Credit Card Authorization Form Problems

Business to business merchants who require their customers to fax back a signed authorization form, often create bigger problems than the risks they’re trying to reduce. Learn how to achieve the desired goal, without creating additional financial risk. The answer may not be the form, but the entire process of card acceptance.

There are two common workflows for using a Credit Card Authorization Form. In the first, the customer calls the merchant, who then faxes the form to the customer. The customer completes the form and faxes it back; the Cvv shop merchant then key enters the transaction into a desktop or virtual terminal. This manual process wastes everybody’s time, especially when the merchant requires a unique authorization for every sale.

For the second method, the merchant attempts to gain some efficiency by directing customers to their web site to download the form. This helps the merchant, but they may also lose the sale when a buyer finds easier ways to purchase from someone else.

Merchants want the form to prove that a card absent customer approved the sale in the event of a future dispute. But most forms also collect the CVV, or security code. It’s a Payment Card Industry Data Security Standards (PCI DSS) violation, and against card acceptance rules. To comply with the rules, the form must be cross-cut shredded, not stored. Since virtually every form puts the credit card information in the form body, merchants are in a quandary: PCI compliance or dispute protection.

The top three common problems with Credit Card Authorization Forms:

  1. Collects security code and the merchant cannot store document with signature, without also storing CVV.
  2. Form offers option to send it back via email, a non-PCI compliant practice.
  3. Form does not contain required card not present refund or cancellation policy.

Methods to fix Credit Card Authorization Form problems cited above:

  • Create a tear off strip on the Credit Card Authorization Form that contains the sensitive payment data. Add additional fields for last 4 digits and card brand type above the tear off. This enables merchants to have a signed record, without storing payment data after the sale.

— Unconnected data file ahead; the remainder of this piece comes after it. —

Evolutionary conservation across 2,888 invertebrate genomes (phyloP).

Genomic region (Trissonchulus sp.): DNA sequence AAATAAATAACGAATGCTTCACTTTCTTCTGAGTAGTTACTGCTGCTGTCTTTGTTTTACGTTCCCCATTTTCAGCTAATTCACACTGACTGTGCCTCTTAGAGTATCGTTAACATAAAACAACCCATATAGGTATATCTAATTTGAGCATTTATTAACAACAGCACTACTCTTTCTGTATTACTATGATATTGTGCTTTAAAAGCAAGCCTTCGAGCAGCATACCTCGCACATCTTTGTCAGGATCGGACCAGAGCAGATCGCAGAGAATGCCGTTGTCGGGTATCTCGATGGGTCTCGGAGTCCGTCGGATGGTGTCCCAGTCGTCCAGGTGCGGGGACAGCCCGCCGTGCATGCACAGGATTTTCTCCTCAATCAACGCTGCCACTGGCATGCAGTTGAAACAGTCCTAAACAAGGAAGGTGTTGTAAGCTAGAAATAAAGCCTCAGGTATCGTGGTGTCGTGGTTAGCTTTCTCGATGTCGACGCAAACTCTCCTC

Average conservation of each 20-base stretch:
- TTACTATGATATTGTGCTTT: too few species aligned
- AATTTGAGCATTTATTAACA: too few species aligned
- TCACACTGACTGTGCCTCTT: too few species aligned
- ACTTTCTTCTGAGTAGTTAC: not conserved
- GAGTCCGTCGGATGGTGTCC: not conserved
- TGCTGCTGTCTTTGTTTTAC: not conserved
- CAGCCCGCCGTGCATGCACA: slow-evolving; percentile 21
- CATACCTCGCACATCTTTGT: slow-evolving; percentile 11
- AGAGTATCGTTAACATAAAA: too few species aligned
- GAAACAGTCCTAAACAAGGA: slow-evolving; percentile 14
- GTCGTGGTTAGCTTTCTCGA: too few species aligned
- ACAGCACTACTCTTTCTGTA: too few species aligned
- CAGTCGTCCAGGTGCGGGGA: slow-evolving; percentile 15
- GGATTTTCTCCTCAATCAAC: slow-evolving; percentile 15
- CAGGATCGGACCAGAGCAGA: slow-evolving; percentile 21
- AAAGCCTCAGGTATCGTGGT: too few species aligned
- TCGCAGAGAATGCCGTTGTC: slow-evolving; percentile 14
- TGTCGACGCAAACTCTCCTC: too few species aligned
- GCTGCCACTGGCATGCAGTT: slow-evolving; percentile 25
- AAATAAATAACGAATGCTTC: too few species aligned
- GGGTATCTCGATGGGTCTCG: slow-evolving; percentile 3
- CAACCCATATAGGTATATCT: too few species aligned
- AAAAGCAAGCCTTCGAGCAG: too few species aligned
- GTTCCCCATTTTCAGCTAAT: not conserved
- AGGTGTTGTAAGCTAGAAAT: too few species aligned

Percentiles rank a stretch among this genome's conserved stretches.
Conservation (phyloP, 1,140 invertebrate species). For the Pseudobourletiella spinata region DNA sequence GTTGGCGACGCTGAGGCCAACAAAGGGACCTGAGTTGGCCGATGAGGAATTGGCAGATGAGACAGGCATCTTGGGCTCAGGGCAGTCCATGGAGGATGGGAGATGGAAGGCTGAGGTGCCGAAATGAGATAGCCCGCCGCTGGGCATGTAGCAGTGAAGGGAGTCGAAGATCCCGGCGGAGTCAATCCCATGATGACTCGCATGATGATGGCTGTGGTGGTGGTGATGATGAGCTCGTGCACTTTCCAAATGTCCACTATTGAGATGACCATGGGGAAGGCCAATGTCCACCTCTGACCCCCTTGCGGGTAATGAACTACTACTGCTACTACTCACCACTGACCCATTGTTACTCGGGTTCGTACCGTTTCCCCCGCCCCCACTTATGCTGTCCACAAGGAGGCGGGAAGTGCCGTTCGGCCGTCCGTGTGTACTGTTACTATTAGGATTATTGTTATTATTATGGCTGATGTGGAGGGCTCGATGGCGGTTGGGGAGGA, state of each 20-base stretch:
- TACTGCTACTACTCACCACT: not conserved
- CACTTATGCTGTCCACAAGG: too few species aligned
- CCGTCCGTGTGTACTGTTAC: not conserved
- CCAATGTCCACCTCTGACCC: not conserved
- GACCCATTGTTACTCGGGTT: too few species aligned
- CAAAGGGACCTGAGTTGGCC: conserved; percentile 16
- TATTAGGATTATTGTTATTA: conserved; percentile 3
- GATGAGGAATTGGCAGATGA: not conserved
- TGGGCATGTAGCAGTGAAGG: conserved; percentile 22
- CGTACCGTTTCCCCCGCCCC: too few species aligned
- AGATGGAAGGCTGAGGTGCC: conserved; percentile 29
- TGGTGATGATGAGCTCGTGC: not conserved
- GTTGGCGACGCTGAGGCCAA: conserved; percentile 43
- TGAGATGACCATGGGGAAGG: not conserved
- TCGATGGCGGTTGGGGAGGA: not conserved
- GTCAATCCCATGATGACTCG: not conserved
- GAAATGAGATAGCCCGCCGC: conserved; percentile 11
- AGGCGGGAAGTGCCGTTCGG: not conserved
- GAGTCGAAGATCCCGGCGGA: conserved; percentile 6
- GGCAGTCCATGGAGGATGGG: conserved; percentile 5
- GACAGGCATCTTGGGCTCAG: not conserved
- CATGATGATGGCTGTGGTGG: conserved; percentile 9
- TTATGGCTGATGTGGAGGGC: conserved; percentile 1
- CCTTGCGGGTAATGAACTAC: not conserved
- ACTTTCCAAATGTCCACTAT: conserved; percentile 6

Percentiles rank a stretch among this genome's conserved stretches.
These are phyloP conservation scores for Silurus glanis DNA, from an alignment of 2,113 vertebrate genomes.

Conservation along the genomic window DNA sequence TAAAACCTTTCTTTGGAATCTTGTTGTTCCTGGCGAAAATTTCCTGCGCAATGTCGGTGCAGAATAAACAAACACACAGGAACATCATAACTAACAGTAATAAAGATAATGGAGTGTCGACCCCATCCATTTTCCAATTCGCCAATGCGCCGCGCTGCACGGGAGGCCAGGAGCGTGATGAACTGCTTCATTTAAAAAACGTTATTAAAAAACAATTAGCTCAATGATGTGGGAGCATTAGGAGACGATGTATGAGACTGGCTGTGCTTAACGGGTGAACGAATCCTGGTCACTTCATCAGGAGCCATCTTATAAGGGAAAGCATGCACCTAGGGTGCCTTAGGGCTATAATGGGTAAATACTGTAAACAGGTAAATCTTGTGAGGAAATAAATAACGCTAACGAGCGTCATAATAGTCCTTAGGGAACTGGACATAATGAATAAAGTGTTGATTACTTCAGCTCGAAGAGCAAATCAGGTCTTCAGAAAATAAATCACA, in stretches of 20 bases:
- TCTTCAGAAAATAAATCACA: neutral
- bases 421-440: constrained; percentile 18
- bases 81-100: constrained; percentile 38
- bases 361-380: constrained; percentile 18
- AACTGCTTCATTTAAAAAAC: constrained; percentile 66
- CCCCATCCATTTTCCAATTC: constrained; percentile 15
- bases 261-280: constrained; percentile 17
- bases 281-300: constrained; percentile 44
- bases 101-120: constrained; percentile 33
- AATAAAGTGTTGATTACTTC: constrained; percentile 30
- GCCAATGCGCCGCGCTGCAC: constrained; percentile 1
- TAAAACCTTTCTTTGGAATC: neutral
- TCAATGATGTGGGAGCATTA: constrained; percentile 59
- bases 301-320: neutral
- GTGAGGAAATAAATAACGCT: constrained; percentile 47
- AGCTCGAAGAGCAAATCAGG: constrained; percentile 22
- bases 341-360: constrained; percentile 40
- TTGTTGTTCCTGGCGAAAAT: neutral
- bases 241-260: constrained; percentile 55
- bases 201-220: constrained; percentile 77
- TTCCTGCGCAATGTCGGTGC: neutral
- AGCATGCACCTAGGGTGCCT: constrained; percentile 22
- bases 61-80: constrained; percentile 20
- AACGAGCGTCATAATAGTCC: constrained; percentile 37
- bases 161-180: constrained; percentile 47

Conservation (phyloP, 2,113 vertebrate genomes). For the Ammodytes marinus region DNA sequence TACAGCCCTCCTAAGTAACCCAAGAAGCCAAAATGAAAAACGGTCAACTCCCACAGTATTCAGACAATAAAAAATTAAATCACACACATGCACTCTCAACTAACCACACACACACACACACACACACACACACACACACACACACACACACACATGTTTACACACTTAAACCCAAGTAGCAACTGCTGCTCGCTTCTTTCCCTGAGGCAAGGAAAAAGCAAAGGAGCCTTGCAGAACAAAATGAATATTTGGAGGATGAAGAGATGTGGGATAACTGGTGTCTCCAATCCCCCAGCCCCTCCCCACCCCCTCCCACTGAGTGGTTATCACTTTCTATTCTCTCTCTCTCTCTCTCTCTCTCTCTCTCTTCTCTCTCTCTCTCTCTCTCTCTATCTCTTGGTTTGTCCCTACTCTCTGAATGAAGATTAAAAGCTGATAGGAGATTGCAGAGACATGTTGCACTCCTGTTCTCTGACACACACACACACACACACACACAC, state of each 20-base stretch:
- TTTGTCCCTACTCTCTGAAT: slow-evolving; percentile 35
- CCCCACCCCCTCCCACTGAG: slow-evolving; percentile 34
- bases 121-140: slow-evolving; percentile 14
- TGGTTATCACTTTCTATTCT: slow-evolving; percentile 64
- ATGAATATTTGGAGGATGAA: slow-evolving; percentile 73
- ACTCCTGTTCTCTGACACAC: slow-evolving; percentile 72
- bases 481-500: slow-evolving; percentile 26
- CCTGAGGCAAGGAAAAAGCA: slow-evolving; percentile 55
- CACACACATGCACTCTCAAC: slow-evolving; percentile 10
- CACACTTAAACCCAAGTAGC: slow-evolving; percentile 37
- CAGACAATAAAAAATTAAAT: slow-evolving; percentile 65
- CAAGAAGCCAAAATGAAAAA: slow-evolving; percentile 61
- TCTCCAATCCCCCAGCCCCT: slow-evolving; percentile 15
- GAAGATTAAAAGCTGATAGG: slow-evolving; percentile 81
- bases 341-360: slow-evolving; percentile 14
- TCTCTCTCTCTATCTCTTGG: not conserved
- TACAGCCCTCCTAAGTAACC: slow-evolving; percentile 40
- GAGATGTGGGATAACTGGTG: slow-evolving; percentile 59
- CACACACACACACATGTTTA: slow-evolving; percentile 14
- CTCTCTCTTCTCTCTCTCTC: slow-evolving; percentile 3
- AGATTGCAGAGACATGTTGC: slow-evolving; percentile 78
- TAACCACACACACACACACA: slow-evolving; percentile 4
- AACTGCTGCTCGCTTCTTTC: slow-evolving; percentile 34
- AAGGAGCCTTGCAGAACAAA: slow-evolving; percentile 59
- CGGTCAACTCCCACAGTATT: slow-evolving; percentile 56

• Do not put an email address on the form. Provide a fax number or mail instructions. If using a digital fax, review PCI compliance rules.
  • Review merchant card acceptance guidelines (Visa publishes the on their merchant web site) for card absent transactions and add the appropriate language to your form or to your invoice. Add a checkbox on the authorization form that the customer must acknowledge receipt of and agree to the stated terms.

Other solutions for merchants eliminate the manual processes above, while mitigating lost dispute and fraud risks. Some examples include secure pay pages and Electronic bill presentment and payment, or EBPP. With these methods, the fax form with exposed card number is completely eliminated.

TIP: If concerned about risk, ask your customer to sign the receipt generated from the sale. This contains vital data often not available on the Authorization Form.

DISCLAIMER: The suggestions above are simple, immediate solutions to merchant problems. Merchants are advised to review the latest rules per card acceptance brands, merchant agreement(s), and PCI Security Standards.

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